Chinese Call Shots in Business, Sex Comedy ‘Chinglish’: Review

Chinese Call Shots in Business, Sex Comedy ‘Chinglish’: Review

A lethal comedy about business, sex and the failure to communicate, “Chinglish” could be a model tale for these times of China’s rise to economic domination.

An ambitious Western man comes under the spell of a beautiful Chinese woman, leading to mixed messages and transformed lives.

That thumbnail sketch applies equally to “M. Butterfly,” the David Henry Hwang play that electrified Broadway in 1988, and to his latest, which opened last night at the Longacre Theatre.

In U.S.-China relations, everything and nothing has changed during the 23 year interregnum, a point Hwang makes to amusing effect in a script that bristles with intelligence while tripping over its own cleverness.

Any notion of Chinese subservience has been displaced by economic reversals making us debtors to the People’s Republic. Intrigue abounds; jokes resulting from wickedly bad translation are likely as not to be intentional, as competition for Chinese patronage has increased. Lighter in tone than “Butterfly,” “Chinglish” is the product of a more mature dramatic imagination.

Dan Cavanaugh (the tremulous Gary Wilmes) arrives in the second-tier city of Guiyang, hoping to secure a contract for his bankrupt Cleveland sign-making company. His hosts have their own agendas already well in play.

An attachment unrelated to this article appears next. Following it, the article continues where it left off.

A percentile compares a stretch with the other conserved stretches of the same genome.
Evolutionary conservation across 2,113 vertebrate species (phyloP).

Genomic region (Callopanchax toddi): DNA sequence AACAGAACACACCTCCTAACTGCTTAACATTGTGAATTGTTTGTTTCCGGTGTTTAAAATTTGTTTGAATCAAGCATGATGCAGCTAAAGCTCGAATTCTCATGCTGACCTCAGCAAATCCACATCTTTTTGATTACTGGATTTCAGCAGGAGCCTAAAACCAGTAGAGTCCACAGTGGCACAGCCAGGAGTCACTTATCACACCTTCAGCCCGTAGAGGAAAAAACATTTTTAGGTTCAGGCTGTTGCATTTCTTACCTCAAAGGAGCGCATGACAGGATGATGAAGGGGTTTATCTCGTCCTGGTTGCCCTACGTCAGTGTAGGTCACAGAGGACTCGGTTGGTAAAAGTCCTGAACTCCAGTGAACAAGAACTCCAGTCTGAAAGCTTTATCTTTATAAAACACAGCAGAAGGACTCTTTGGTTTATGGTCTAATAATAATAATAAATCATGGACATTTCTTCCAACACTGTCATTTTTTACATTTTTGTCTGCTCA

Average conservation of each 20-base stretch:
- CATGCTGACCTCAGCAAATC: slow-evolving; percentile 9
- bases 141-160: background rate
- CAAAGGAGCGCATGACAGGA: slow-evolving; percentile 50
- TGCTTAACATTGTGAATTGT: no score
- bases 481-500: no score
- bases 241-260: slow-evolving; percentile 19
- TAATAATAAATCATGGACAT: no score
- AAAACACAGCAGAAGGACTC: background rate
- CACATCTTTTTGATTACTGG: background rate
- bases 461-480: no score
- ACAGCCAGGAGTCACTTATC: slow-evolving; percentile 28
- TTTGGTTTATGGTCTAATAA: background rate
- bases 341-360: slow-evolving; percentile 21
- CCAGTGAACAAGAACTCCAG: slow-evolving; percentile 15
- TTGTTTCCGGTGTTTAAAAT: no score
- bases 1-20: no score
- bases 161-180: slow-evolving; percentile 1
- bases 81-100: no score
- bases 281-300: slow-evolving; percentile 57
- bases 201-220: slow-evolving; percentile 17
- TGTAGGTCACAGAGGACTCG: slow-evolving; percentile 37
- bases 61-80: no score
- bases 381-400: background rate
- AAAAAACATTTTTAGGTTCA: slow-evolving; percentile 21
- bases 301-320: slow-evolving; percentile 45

Dumbstruck Hero

Determined to emerge from the shadow of Beijing and Shanghai, Guiyang has built a spiffy new cultural center. With the help of a British consultant (Stephen Pucci) fluent in the language, Dan pitches the culture minister (voluble Larry Lei Zhang), promising that his company will insure that they avoid the embarrassing mistakes that occur when idiomatic phrases are literally translated. (“Small family firm” may be rendered, “his business is insignificant,” for example.)

The minister wants to hire him. His seemingly dour deputy (Jennifer Lim, keenly mixing steeliness and sexual predation) is against the idea. At least until she starts sleeping with Dan, who foolishly falls in love with her though both are married.

Hwang is less concerned with the clash of cultures than with the universality of public postures, private agendas and the way bureaucracies enable one to abet the other.

Power Plays

Here the playwright draws a bit of Gogol from his comic arsenal, as personal issues are tangled up in the power plays of petty, self-aggrandizing party functionaries who are always looking over their shoulder. Dan quickly realizes he’s in way over his head, and his response imbues “Chinglish” with its deeper resonance.

Leigh Silverman, whose masterly staging of Hwang’s savagely funny “Yellow Face” was a high point four seasons back, has paced “Chinglish” energetically. Great attention is paid to detail, to the all-important language and its potential for hijinks. But she can’t solve the uneasy tonal shifts that make some of the show heavy going.

And it’s overproduced (there are more names above the title than below). David Korins’s shape-shifting sets -- generic offices, homes, hotel rooms -- spin and flip during needlessly frequent scene changes. Simpler would have served Hwang, and us, better.

At 220 W. 48th St. Information: +1-212-239-6200; Rating: **1/2

What the Stars Mean:
****        Do Not Miss
***         Excellent
**          Good
*           So-So
(No stars)  Avoid

(Jeremy Gerard is the drama critic for Muse, the arts and leisure section of Bloomberg News. The opinions expressed are his own.)